"We wanted to have a celebration, so we called him and said, 'Sid, can you come in on Tuesday? We'll have some cake,' and he said, 'No, I'm going to be in San Francisco,'" Levine recalled with a chuckle. "I hope you and I are still going back and forth to San Francisco on our 102nd."

Partner Sally C. James was introduced to Greenberg Glusker as a summer associate in 2007 while she was still a UCLA Law school student but didn't join the firm as a practicing attorney until 2017. James said she sees Greenberg "almost on a daily basis."

"To see Arthur Greenberg come in and work, it's an amazing feeling - especially because I was at UCLA, and I remember Arthur Greenberg's name being all over the school," James said. "Our lounge was called the Arthur Greenberg Lounge. ... I think it gives the more junior attorneys inspiration to see a legend walking around who's accessible to them."

An entertainment and corporate transactional attorney, James said she represents clients like Chris Hemsworth and Silent House Productions - the entity behind the 30th Annual SAG Awards and several big names at Coachella this year. Not shy about her sincere appreciation for Greenberg Glusker, James said the firm's culture is a terrific strong suit.

"We really care about people - both colleagues and clients," said James, who is a member of the firm's recruiting committee. "The type of lawyers we're attracting - it's people that really, really care. ... And yes, we are motivated by financials, but I think we're also motivated by creating attorneys that are going to be here longterm and have happy and successful lives - both on the job and outside, whether that's with families or other interests."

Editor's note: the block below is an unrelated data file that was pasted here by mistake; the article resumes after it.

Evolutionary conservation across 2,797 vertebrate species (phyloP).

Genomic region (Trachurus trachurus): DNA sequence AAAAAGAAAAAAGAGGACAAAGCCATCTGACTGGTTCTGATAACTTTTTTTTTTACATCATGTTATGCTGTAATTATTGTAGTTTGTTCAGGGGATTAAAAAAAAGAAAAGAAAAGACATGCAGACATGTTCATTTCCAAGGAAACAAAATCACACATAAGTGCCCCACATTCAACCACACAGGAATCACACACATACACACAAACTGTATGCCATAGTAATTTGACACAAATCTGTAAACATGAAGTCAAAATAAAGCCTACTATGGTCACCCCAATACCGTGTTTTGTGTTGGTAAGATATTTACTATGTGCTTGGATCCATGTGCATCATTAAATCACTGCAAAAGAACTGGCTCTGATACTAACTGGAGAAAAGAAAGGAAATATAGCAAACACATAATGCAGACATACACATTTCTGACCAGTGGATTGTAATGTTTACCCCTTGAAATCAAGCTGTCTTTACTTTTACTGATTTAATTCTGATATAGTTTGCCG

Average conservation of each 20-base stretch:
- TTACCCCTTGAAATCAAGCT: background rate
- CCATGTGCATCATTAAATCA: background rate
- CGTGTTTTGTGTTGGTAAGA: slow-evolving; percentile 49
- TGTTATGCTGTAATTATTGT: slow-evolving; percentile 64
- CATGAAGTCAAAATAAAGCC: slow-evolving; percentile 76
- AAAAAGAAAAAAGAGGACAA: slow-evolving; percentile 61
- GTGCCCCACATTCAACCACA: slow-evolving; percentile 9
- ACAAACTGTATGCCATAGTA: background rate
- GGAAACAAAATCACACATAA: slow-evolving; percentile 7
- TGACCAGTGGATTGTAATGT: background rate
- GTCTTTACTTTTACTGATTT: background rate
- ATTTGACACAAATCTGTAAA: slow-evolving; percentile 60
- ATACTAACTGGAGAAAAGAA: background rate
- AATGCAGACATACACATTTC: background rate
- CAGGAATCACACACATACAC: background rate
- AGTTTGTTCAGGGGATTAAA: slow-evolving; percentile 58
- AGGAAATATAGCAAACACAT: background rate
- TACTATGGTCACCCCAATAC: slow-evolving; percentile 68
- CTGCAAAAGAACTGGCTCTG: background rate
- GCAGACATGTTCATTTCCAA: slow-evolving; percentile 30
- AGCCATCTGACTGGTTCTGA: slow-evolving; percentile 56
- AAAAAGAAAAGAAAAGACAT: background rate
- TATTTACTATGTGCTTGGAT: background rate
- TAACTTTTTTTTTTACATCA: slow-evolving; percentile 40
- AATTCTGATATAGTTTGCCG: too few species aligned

Levine was quick to agree.

"We try to allow people to live a full life," he said. "We work hard. I don't want to suggest we don't. I was up early this morning, and I will keep going into the evening, but I've always had time to raise my kids and to be with my grandkids and to be involved in nonprofits and to live a complete life. I'm not sure that's true everywhere."

Levine did say, however, that the firm's makeup has changed substantially over the years.

"We started as a Jewish law firm. When I was growing up in the 1950s and '60s, I thought there were two kinds of law firms - ones that accepted Jews and ones that didn't," Levine explained. "By the time I got here in 1975, the firm was no longer all Jewish. ... We were all white, and we were mostly male, but we were not all Jewish."

Levine said diversity and inclusion are key objectives for Greenberg Glusker, noting that the firm's 5-person management committee today features a managing partner who was born in Tehran and another member born in Ukraine.

"We certainly have people here of various diverse backgrounds," Levine said. "Are we doing a perfect job of that? No. Would we like to be more diverse than we are? Yes, and it's not always easy. ... But it's something we work on and care about."